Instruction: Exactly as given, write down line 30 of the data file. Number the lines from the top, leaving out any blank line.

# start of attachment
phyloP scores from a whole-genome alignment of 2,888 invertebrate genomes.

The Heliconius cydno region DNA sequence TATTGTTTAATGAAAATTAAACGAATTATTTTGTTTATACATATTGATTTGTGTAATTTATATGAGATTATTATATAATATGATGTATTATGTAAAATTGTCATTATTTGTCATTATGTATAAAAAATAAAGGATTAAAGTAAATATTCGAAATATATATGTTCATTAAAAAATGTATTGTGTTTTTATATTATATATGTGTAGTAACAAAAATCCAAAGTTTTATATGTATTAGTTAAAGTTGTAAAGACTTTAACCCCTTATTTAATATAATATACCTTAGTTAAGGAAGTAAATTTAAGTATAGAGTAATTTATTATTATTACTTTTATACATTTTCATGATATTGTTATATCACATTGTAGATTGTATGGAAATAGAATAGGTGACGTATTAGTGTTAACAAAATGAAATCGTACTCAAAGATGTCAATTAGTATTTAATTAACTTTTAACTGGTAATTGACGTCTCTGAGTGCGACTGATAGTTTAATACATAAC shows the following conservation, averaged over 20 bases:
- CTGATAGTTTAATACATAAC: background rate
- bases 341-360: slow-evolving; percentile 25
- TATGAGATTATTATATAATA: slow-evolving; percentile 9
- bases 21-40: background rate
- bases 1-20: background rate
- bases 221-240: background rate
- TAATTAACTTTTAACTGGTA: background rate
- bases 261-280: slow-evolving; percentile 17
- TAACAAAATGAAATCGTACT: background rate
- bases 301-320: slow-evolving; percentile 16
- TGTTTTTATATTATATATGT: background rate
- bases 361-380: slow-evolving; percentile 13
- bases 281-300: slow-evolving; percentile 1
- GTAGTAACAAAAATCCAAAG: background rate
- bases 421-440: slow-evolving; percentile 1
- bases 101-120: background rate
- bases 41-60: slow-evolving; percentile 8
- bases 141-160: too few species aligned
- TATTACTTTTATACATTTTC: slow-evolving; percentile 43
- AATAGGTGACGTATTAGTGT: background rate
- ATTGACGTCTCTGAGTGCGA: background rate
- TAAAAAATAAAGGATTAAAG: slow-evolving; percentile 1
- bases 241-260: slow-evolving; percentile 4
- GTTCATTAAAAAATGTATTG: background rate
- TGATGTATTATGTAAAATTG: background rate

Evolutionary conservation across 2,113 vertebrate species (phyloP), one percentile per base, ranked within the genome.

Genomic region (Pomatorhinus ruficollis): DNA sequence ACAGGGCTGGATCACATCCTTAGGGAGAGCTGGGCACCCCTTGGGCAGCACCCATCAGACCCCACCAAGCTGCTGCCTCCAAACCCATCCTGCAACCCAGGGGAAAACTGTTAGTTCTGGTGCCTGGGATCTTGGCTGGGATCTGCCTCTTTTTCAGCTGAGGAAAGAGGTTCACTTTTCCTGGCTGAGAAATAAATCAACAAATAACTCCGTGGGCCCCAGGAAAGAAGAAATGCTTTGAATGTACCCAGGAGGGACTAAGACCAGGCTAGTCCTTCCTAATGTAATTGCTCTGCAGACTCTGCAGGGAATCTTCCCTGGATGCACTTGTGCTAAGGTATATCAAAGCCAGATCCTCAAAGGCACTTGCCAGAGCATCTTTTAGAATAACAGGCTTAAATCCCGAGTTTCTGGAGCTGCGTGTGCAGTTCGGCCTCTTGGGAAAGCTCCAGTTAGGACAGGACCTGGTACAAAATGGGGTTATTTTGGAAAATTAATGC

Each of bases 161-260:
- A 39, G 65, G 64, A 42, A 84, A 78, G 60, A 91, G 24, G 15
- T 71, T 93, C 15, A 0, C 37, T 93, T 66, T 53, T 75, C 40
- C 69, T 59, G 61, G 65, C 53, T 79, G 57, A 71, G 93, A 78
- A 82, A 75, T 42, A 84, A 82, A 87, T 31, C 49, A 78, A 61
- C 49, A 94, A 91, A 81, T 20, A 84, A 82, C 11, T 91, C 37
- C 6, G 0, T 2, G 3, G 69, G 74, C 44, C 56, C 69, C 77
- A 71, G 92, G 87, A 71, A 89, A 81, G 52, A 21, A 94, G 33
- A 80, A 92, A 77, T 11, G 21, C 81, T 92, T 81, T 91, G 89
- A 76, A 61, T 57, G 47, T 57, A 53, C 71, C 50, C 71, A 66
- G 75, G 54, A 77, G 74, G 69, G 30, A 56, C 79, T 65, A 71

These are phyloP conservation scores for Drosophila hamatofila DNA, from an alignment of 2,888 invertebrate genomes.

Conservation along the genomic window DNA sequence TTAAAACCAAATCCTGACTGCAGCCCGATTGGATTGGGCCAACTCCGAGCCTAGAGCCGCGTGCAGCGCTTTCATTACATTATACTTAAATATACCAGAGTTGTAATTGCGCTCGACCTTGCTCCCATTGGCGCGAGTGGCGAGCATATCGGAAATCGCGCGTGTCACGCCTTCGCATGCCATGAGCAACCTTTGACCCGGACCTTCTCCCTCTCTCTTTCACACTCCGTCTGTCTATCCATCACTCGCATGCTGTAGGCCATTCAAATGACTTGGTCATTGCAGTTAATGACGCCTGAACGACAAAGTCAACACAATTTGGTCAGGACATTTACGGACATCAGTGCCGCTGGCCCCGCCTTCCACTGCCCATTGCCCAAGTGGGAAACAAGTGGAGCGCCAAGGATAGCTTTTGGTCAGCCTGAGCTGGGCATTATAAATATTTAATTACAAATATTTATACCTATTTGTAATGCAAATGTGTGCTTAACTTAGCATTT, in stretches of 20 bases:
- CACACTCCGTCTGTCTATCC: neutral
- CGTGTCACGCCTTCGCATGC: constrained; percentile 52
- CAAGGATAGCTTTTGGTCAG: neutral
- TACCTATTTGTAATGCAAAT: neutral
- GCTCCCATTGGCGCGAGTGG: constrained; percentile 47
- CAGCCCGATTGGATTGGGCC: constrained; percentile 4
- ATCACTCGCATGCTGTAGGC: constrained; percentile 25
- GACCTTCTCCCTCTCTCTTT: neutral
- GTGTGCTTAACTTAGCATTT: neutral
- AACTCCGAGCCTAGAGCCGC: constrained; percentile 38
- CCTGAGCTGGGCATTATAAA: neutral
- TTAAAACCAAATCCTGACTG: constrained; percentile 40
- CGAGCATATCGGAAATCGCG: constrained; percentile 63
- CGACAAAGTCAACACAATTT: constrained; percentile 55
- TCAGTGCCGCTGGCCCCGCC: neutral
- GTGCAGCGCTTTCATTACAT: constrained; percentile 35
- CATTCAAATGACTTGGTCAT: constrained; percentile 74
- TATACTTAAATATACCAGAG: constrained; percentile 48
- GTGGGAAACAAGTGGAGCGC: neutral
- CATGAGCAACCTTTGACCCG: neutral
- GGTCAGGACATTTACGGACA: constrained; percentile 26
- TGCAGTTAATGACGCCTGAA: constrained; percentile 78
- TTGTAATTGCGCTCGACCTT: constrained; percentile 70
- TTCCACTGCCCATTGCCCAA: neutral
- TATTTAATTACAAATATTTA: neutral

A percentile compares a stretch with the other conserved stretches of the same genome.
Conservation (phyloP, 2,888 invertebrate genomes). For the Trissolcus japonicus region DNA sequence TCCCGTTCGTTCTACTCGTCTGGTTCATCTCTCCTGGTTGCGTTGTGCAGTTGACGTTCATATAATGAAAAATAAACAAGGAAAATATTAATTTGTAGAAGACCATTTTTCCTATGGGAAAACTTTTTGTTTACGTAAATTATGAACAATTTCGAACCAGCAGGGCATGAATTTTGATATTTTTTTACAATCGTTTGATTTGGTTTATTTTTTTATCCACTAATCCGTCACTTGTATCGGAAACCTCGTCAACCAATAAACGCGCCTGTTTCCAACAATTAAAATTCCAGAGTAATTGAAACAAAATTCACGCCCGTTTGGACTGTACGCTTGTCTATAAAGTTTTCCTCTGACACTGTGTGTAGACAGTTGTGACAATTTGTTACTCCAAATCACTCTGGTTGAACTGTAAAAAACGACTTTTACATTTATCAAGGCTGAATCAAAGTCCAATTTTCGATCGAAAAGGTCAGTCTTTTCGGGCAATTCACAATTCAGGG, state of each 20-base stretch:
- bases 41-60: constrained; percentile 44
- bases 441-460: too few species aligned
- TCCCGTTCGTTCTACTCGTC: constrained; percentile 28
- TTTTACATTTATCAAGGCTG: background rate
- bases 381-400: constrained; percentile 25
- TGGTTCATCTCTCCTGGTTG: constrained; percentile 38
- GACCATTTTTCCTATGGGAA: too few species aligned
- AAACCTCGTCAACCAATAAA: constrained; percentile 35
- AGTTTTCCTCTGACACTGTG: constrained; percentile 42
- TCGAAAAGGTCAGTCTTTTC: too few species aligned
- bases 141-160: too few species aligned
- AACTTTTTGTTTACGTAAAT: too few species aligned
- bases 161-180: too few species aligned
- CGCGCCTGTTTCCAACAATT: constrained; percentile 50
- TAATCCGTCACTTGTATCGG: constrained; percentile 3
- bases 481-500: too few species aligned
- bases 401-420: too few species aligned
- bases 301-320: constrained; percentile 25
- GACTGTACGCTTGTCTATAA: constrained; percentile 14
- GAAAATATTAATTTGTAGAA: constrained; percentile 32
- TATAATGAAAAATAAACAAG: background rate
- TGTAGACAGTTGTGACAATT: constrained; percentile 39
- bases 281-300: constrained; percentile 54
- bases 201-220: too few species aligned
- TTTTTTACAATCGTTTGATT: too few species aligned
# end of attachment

Each of bases 161-260: